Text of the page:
City stalls tax looted for years – Pajhwok Afghan News

MAZAR-I-SHARIF (Pajhwok): The annual income of more than 19 million Afghanis from 728 municipal stalls in Mazar-i-Sharif has landed in private pockets instead of state coffers, Pajhwok Afghan has learned News reliably.

The stalls belong to the municipality of Mazar-i-Sharif, but according to the findings of Pajhwok Afghan News, from 2015 to early 2021, the income from these kiosks has lined the pockets of some people.

An investigative report on the matter revealed that each booth was rented for around 2,200 afs per month. The annual income of the stalls amounted to 19,219,200 afs.

Despite the fact that the stalls are the property of the municipality, powerful individuals have occupied them and rented them from 5,000 to 500,000 afs.

In addition, the stalls were ceded by one powerful individual to another and the collected revenues went into private pockets.

Stalls at key points in the northern city sold herbal remedies, children’s clothing, and other items.

Recognition of the mayor

Mayor Maulvi Qudratullah Tariq, in an inclusive conversation with Pajhwok Afghan News, acknowledged the massive corruption and theft of the municipality’s revenue. But the misuse of the income had been stopped, he explained.

Examining the documents from the municipality, he said they learned that the revenue collected from 728 stalls was going into private pockets instead of the public treasury.

Each booth was rented for 2,200 afs, the mayor said, adding that different people occupied the booths and became shareholders.

Tariq alleged: “Most of the municipality’s revenue was embezzled under the previous government. The revenues from 728 stalls went into private pockets. Each stand was billed at 2,200 afs. Some of the kiosks were bought by powerful individuals and the municipality was thus deprived of a good income.

But after the takeover of the Islamic Emirate, he said, the corruption had been eradicated. A fair tax would be collected from the people who run the stalls, given their economic situation, he promised.

The tax would go to the municipality, not to the strongmen, assured the official. A strategy, he said, was being developed.

Tariq claimed that after the corruption stopped, there had been a drastic increase in the municipality’s revenue. No one would be allowed to commit acts of corruption, he argued.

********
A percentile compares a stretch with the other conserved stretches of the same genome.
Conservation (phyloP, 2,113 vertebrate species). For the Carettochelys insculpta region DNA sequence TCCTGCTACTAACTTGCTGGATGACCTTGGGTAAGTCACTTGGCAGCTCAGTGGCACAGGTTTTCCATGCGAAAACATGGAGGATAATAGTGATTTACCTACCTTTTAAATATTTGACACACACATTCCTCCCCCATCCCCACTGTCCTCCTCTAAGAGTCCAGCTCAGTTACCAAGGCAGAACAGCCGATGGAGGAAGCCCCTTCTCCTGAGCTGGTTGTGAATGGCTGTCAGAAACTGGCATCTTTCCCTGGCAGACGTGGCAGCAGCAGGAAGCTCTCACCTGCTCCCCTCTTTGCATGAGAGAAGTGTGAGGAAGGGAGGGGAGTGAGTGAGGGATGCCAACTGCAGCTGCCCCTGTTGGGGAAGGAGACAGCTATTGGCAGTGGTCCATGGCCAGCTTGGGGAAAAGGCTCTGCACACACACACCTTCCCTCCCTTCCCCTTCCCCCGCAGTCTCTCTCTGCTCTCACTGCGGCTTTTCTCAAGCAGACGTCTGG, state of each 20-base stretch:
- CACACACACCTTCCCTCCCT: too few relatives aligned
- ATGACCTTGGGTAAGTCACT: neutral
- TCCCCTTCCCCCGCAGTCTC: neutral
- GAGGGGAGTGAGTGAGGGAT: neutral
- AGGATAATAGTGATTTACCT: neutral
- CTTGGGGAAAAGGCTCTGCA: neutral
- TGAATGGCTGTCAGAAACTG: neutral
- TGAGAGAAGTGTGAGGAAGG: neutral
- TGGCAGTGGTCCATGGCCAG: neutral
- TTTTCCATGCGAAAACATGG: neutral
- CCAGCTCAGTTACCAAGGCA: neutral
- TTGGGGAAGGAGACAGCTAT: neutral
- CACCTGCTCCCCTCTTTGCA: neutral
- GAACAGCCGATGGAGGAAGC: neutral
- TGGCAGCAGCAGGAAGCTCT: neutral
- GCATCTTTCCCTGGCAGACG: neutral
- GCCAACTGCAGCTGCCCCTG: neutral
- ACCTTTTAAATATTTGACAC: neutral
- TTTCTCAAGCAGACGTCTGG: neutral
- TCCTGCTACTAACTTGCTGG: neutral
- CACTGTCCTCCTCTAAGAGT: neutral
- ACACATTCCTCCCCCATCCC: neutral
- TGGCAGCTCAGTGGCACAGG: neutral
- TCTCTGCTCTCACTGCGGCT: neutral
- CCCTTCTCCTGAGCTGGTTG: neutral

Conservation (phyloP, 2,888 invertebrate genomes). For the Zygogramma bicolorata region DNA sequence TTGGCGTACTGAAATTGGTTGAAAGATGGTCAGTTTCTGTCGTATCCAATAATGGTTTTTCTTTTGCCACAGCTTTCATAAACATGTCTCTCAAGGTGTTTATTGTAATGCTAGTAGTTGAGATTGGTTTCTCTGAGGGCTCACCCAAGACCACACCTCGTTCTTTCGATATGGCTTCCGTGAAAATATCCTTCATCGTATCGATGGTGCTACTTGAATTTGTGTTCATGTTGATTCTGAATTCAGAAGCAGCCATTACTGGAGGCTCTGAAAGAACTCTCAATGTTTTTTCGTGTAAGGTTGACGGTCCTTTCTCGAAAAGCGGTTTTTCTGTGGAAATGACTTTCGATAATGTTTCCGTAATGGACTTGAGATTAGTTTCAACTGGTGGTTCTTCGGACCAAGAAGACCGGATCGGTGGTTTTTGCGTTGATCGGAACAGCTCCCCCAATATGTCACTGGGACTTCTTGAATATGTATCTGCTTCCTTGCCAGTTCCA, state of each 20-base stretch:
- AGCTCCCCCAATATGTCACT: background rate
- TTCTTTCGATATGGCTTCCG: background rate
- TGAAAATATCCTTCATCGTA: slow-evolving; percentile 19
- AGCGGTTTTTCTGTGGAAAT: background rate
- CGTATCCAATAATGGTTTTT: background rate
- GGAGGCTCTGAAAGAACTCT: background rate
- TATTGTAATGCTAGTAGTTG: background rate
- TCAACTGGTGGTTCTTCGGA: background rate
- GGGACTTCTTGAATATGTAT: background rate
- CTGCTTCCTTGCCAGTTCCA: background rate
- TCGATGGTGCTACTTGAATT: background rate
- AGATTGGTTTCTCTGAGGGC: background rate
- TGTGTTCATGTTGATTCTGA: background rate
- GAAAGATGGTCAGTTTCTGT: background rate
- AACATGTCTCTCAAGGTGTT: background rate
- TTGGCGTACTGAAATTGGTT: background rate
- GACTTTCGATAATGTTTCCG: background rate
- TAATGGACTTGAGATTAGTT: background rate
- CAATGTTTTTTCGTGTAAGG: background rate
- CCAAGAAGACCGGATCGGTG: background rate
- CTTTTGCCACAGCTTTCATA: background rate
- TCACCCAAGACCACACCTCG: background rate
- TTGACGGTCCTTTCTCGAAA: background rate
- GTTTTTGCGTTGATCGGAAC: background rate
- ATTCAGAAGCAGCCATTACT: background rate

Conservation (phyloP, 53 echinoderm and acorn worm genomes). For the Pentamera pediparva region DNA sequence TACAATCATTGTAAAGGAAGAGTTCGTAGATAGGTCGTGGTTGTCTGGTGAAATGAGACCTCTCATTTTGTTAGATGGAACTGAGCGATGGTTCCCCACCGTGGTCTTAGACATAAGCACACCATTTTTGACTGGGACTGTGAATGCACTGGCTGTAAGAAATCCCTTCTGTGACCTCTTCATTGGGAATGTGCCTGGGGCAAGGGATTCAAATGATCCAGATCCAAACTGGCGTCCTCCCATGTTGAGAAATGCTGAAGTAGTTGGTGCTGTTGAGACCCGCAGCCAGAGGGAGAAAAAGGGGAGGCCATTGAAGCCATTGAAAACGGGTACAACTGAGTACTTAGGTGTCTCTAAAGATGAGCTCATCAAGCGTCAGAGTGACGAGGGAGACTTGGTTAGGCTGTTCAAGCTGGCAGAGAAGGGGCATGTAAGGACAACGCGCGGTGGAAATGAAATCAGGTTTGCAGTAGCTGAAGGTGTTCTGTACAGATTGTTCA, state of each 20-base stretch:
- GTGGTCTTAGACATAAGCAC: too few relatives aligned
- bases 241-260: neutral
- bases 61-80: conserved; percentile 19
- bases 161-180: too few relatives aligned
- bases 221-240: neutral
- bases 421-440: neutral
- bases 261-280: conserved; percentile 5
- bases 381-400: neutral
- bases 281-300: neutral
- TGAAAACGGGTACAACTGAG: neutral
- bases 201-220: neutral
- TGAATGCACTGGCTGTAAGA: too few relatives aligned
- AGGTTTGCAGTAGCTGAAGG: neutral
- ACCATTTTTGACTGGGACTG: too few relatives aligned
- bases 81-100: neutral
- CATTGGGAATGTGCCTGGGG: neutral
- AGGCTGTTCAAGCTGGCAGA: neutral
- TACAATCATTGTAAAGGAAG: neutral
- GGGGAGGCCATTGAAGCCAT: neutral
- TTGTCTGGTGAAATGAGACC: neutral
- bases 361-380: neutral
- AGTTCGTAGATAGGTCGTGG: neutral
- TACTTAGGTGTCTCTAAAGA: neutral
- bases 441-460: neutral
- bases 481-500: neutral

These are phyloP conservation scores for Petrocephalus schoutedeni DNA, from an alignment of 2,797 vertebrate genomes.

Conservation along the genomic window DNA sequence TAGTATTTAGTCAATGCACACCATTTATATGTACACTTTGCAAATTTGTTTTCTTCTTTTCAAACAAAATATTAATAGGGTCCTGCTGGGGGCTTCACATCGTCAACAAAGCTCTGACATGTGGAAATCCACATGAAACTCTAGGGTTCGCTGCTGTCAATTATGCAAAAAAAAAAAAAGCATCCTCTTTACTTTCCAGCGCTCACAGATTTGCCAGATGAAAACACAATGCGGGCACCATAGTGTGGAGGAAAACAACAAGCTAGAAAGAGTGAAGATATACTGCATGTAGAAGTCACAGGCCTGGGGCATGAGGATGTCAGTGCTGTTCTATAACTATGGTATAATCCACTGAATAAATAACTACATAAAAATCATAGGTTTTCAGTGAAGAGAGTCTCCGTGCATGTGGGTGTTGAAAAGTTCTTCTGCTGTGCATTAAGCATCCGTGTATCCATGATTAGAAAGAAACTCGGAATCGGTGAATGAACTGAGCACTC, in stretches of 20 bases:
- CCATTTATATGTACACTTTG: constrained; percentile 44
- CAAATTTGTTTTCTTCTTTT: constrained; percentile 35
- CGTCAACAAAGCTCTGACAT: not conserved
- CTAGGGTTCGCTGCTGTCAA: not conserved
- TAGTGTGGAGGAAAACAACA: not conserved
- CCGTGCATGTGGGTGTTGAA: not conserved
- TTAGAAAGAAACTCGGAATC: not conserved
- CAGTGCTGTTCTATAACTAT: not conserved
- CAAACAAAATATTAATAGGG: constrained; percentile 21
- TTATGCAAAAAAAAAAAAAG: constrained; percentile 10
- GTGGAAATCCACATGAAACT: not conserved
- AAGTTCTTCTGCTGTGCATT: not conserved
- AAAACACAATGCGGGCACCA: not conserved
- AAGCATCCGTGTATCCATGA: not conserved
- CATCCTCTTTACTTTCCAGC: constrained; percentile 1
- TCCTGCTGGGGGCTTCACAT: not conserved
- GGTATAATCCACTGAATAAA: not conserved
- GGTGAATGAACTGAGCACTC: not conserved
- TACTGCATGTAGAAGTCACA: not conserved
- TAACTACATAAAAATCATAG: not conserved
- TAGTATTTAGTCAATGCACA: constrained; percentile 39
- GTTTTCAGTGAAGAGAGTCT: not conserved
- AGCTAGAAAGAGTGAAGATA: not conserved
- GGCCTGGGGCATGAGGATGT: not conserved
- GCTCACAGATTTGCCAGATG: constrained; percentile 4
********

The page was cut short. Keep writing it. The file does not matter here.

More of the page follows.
The mayor also clarified that no one would be allowed to embezzle municipality funds or sell their stalls on their own.

Kiosks sold to us: Stallers

Mohammad Hassan, a resident of Mazar-i-Sharif, ran a stall in the town a year and a half ago. He sold cell phones and electrical items.

Hassan said he bought the stand from an individual. But after six months, the stall was snatched from him and sold to another person.

He complained that the kiosk was very small but he paid 2,500 afs a month.

“They came on the 28e or 29e of each month to receive the monthly rent. We have not received any payment receipt. But they had a notebook in which they wrote our names and the amounts paid.

In addition, he said, 20 afs were collected daily from each stall for the welfare of the elder.

But Ziaul Haq, another merchant, said he had never paid an illegal gratuity in the past three months.

He said that at the end of each month, employees of the municipality took a specific amount of money from them and provided receipts.

Meanwhile, residents urged the municipality to ensure more transparency and fairness in revenue collection.

Civil society activists:

Civil society activist Dr Ghulam Rasoul Mazhari called corruption and embezzlement a serious problem under the Ghani administration.

He believed that more cases of corruption and embezzlement could be uncovered if fair investigations were carried out.

Mazhari said powerful individuals and local strongmen from the previous government had rented properties from the state at low rates. These stalls and shops were then sublet to other people at higher rates.

According to him, there would be an unprecedented increase in revenue if the municipality ensured transparency and collected the revenue on time.

He also suggested that urban income should be spent on developing the city’s infrastructure and making life easier for ordinary people.

Pajhwok made an effort to approach former officials for comment, but no contact could be made. Some former government officials are abroad.

This report was produced by Pajhwok and financially supported by UNDP and Denmark.

nh / mud

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